CARDINAL Phase 3 study data (final Part A) presented at the Late-Breaker Session at ASH
Twenty-four patients enrolled and received at least one dose of sutimlimab (mean age of 71.3 years). 62.5% of patients (n=15) had received ≥1 prior targeted therapy within the last 5 years. Two patients withdrew from the study early for reasons unrelated to study drug. All 22 patients who completed Part A of the study elected to continue sutimlimab in Part B, an ongoing safety and durability of response extension study.
Efficacy and Safety Data:
- The pre-specified primary endpoint was met. 54% (n=13) of patients met the composite endpoint criteria, with 62.5% (n=15) of patients achieving a hemoglobin ≥ 12 g/dL or an increase of at least 2 g/dL and 71% (n=17) of patients remaining transfusion-free after week 5.
- The study showed an overall mean increase in hemoglobin of 2.6 g/dL at treatment assessment timepoint; 83% (n=20) of the 24 patients enrolled achieved a clinically significant mean hemoglobin improvement of ≥1 g/dL.
- Hemoglobin improved rapidly, with a mean increase from baseline of ≥1 g/dL by week 1 and ≥2 g/dL by week 3. Mean hemoglobin levels were maintained at >11 g/dL (from a mean baseline 8.6 g/dL) after week 3, demonstrating a sustained effect throughout the remainder of the treatment period.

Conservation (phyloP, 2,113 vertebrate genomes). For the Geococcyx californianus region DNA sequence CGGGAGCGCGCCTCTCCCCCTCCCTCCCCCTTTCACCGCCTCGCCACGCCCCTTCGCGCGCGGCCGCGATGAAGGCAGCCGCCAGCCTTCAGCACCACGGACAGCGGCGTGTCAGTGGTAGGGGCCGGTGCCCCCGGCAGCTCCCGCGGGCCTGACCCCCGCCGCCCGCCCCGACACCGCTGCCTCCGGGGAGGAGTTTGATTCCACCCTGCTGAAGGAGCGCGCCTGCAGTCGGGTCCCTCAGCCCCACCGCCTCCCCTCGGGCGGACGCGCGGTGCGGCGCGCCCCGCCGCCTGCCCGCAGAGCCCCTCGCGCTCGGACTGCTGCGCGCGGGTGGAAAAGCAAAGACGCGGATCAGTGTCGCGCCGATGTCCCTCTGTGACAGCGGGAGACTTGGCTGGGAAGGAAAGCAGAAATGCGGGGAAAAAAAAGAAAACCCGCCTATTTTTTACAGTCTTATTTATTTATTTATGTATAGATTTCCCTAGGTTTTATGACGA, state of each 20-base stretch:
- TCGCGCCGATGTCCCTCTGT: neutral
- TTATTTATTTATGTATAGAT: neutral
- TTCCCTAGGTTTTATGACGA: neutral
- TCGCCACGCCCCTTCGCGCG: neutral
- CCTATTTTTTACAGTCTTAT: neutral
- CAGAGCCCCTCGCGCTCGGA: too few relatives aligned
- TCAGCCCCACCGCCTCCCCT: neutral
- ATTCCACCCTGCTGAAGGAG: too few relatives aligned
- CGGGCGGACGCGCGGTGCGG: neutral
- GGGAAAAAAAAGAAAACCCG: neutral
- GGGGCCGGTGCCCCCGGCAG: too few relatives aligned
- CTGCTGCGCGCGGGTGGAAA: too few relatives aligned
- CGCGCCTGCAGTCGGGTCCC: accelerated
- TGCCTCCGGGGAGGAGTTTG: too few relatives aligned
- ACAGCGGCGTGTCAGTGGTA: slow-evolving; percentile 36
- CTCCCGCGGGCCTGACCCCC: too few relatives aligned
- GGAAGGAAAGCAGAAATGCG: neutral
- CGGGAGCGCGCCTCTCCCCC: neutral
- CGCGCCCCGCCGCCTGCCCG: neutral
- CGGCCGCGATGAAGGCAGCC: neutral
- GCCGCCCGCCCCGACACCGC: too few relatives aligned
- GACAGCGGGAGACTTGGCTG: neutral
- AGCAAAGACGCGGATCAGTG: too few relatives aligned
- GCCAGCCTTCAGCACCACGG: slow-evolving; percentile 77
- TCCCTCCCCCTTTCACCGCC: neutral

- Mean total bilirubin, a key marker of hemolysis in CAD, achieved near normalization after the first week of treatment (24.6 µmol/L; upper limit of reference range 20.5 µmol/L), with normalized bilirubin levels (< upper limited of reference range) maintained from week 3 through the remainder of the study.
- Mean FACIT-Fatigue score demonstrated a clinically meaningful improvement in fatigue by week 1 of treatment with an increase of 7.2 points. The overall mean FACIT-Fatigue score increase from baseline at the 26-week treatment assessment timepoint was 10.9 points.
- 22 patients (91.7%) experienced at least 1 treatment-emergent adverse event.
- 7 patients (29.2%) experienced at least 1 treatment-emergent serious adverse event (TESAE) of which none were assessed by the investigator as related to sutimlimab.
- 2 patients (8.3%) experienced at least 1 TESAE of infection, of which none were assessed by the investigator as related to sutimlimab. No patient discontinued sutimlimab due to infection and there were no meningococcal infections identified.
“CAD is a disease in which the immune system attacks red blood cells and causes a cascade of symptoms for patients. In our study, sutimlimab achieved clinically meaningful results by impacting the central mechanism of CAD, bringing about marked improvements in patients’ hemolysis, anemia and fatigue,” said John Reed, M.D., Ph.D. Global Head of Research and Development at Sanofi. “We are eager to share these results with regulatory authorities beginning with the U.S. FDA in the near future in an effort to provide patients with a first-in-class targeted therapy that we believe has the potential to change the treatment paradigm for CAD.”
Results from this trial will be submitted to regulatory authorities, starting with the U.S. Food and Drug Administration (FDA) in the near future. Sutimlimab has been granted Breakthrough Therapy designation by the U.S. Food and Drug Administration (FDA) and Orphan Drug status by the FDA, European Medicines Agency and the Pharmaceuticals and Medical Devices Agency in Japan. The efficacy and safety of sutimlimab has not been reviewed by any regulatory authority.